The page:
Self-Concept Differences as a Function of Private Self-Consciousness and Social Anxiety
Journal of Research in Personality
The present study investigated the self-concepts of 80 individuals who were either high or low in private self-consciousness and either high or medium to low in social anxiety. Subjects responded to self-report questionnaires and, in addition, their friends evaluated them. When subjects' self-ratings were compared with their friends' ratings of them, as predicted, high private self-conscious persons evaluated themselves more in line with their friends' evaluations of them than did the low private self-conscious individuals; subjects who were low in both private self-consciousness and social anxiety tended to evaluate themselves more favorably, while low private self-conscious, high socially anxious subjects evaluated themselves more unfavorably. Based on these interaction effects and on the main effects of private self-consciousness and social anxiety, it appears that low private self-conscious individuals' inattention to private thoughts and feelings helps them to maintain self-concepts that are discrepant with what significant others think of them. The implications of these findings were discussed in terms of current theory in self-awareness and social anxiety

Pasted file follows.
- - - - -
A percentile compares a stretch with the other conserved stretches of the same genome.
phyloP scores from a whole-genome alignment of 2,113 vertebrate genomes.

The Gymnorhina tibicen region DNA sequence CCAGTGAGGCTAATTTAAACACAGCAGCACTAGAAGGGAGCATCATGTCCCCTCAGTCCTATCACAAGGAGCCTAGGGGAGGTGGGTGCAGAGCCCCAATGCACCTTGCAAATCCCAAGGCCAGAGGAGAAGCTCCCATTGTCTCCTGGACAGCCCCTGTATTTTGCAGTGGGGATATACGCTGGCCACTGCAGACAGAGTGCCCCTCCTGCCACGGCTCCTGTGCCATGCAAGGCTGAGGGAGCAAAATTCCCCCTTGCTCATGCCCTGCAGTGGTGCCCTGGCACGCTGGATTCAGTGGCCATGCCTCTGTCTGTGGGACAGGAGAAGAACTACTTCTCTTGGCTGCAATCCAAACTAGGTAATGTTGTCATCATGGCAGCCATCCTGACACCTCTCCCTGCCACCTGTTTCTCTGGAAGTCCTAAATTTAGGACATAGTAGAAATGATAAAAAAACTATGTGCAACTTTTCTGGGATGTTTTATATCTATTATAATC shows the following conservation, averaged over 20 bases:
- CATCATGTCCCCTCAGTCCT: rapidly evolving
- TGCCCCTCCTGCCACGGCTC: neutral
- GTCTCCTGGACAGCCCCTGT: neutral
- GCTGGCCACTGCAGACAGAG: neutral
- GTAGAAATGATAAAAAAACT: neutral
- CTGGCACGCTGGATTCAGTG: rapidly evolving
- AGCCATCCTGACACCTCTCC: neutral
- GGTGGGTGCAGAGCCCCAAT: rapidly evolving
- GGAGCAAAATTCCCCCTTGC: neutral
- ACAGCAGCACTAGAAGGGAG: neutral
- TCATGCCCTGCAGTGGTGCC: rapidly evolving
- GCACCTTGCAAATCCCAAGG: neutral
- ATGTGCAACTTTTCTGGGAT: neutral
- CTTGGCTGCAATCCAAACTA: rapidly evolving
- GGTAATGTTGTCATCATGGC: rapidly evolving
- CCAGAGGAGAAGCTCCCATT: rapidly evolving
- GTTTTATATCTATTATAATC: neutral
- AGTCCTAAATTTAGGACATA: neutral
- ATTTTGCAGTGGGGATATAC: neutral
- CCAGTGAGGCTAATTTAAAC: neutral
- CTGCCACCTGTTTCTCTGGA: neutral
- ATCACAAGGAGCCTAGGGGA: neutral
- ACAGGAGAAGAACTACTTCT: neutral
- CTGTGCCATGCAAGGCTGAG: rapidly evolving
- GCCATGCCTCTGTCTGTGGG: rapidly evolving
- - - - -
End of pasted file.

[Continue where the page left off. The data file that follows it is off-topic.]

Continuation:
Franzoi, Stephen L., "Self-Concept Differences as a Function of Private Self-Consciousness and Social Anxiety" (1983). Psychology Faculty Research and Publications. 384.
Journal of Research in Personality, Vol. 17, No. 3 (September 1983): 275-287. DOI.
Stephen L. Franzoi was affiliated with Indiana University at the time of publication.